Alberta looks north for oil pipeline routes

The Alberta government is scouting out possible new ways to get crude oil and refined products to market in the wake of mounting public opposition to crude oil pipelines, said the province's energy minister.


Most recently, the government has hired Canatec Associates International Ltd., a Calgary consultant experienced in northern development, to do some research on the potential for an oil pipeline from the central Mackenzie Valley to a tidewater at Tuktoyaktuk, N.W.T., on the Beaufort Sea, Ken Hughes said. From there, it could be loaded onto tankers for shipment to Asia. There is already an Enbridge Inc. pipeline that transports oil from Norman Wells to Zama, Alta., he pointed out.
In 2014, the Northwest Territories will have full control over its resources and the government knows there are companies that are currently active in exploration, he said. Husky Energy Inc., ConocoPhillips Canada and MGM Energy Corp. in a joint venture with Shell Canada Limited were all active in the central Mackenzie Valley area this past winter. The Northwest Territories government is in the same situation Alberta is, which is looking at ways to get its products to market, according to Hughes.
However, while the Tuktoyaktuk harbour is relatively deep, the Beaufort is a shallow sea and the approaches are in shallow water, according to Doug Matthews, an energy consultant who worked with governments in the north for 25 years. In order to be able to ship out large volumes of crude, considerable dredging or the construction of a 20-kilometre pipeline to deeper waters offshore where large tankers could anchor for loading would be required. "It could be done, but the cost would be very high. But if there is no alternative...." he said.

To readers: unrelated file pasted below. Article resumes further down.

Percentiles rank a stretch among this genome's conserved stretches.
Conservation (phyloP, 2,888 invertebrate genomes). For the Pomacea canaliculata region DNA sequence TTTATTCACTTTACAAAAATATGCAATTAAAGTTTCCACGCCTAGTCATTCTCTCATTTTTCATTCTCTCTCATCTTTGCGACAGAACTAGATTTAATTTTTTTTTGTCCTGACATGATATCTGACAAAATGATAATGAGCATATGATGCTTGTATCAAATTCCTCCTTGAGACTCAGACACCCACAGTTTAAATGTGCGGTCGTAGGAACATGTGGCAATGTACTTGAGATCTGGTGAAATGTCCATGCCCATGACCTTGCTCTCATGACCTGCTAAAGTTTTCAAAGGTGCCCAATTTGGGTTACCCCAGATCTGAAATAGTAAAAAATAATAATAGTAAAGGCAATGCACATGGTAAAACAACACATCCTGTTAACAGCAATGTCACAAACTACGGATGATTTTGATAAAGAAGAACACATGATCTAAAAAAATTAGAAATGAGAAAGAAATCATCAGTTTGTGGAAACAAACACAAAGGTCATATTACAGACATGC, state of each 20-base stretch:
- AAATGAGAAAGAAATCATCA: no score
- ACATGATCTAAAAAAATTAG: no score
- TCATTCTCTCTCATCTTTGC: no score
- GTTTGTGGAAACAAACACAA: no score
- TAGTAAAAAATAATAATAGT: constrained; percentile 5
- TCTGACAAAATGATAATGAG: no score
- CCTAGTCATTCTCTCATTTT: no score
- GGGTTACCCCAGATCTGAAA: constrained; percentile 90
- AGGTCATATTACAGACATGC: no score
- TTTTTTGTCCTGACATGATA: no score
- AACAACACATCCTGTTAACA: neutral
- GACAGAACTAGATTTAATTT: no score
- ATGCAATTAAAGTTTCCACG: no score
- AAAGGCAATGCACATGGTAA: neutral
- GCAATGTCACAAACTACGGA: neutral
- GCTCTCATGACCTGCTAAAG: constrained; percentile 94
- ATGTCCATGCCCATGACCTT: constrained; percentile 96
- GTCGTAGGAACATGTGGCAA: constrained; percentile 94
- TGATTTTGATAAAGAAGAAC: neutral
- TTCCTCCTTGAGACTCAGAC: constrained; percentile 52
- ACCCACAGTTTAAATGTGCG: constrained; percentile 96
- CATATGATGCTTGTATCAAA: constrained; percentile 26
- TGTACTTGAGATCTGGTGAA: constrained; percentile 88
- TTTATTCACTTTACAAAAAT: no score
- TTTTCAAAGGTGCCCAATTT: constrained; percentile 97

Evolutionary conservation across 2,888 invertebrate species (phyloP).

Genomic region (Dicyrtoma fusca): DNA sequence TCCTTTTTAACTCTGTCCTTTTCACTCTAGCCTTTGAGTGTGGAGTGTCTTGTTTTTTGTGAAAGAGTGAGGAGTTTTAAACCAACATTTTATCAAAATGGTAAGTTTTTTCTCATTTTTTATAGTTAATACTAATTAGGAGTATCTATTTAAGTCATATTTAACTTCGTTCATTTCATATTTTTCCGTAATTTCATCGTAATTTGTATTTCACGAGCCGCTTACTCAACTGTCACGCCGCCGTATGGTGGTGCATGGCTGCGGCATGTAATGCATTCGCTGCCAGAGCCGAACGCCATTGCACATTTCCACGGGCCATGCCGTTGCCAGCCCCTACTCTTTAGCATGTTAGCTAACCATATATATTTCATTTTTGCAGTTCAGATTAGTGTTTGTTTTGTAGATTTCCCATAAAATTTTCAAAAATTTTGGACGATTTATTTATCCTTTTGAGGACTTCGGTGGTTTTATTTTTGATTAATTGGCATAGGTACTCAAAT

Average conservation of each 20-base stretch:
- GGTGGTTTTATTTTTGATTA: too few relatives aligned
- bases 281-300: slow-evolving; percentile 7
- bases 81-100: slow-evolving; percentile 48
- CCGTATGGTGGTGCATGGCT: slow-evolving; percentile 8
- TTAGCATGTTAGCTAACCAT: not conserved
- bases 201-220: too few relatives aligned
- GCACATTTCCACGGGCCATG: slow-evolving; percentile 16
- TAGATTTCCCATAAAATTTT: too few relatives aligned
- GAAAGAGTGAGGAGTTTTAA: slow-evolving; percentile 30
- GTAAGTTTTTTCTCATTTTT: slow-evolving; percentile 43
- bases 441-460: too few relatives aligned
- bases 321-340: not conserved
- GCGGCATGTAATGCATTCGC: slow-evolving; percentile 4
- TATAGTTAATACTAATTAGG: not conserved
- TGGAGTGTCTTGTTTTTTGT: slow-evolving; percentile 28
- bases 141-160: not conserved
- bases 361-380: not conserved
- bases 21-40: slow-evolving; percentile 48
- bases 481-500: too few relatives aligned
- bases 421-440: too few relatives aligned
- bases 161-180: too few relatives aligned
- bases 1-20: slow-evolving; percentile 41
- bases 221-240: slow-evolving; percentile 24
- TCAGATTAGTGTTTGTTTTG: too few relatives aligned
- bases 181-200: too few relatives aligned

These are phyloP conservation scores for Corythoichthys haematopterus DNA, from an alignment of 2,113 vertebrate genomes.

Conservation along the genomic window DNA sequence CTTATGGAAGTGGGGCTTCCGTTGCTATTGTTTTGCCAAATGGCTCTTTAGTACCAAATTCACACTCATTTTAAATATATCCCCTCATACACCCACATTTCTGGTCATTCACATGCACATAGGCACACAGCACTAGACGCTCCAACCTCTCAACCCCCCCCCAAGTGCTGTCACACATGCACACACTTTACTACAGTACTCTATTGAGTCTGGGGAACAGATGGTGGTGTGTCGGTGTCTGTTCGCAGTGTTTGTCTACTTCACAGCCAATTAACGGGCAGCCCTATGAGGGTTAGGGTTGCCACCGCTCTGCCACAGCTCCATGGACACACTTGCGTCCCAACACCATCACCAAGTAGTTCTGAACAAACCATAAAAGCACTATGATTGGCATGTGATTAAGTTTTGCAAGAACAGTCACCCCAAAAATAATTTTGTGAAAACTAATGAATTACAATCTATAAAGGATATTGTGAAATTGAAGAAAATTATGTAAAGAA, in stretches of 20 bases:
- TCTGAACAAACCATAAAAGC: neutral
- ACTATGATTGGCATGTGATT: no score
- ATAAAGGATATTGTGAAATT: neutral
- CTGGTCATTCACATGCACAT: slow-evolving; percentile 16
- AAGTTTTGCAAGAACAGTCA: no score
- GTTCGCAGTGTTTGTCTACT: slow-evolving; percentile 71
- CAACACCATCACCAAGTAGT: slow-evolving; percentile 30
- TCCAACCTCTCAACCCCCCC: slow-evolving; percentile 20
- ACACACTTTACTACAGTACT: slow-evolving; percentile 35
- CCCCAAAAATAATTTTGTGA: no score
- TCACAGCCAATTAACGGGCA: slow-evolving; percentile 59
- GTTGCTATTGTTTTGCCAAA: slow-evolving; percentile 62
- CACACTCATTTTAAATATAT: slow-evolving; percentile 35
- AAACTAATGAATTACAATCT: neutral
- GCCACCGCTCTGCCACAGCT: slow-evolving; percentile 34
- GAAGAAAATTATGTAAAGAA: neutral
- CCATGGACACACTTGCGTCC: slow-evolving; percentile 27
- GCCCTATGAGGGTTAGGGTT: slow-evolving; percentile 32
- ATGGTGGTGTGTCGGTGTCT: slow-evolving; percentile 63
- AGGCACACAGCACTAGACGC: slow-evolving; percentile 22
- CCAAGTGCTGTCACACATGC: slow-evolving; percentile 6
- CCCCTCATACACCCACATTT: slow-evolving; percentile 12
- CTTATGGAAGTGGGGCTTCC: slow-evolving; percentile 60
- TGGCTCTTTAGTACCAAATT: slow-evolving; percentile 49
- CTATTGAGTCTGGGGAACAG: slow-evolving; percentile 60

"If one were a prospective N.W.T. producer, it would be a good news story because then you could get your oil onto this Alberta-funded pipe and that would be great," said Matthews. "But having said that, I think the technical challenges are pretty big and the political challenges are big; we don't build pipelines with ease in the Northwest Territories."
The Alberta government has also just begun preliminary research on another proposal: a railway that could transport products from the oilsands to the existing marine oil terminal at Valdez, Alaska, said Hughes.
The Alaska route is not the only northern proposal under consideration. Hughes said the government is still looking at the Port of Churchill on Hudson Bay as a potential outlet for diesel fuel produced in Alberta and moved to Churchill by rail—once the province has a surplus. Communities in northern Canada would be the likely market for the diesel fuel from the North West Redwater Partnership. The 50/50 joint venture between North West Upgrading Inc. and Canadian Natural Resources Limited is building a refinery in Alberta's Industrial Heartland that will convert 50,000 barrels per day of bitumen into diesel fuel. The long-term plan is to expand to 150,000 barrels per day, in three 50,000 barrel-per-day stages.
"All of these are sort of 'let's do some research, let's get the response back as early as we can and see if it's worthy of more research,'" he said.

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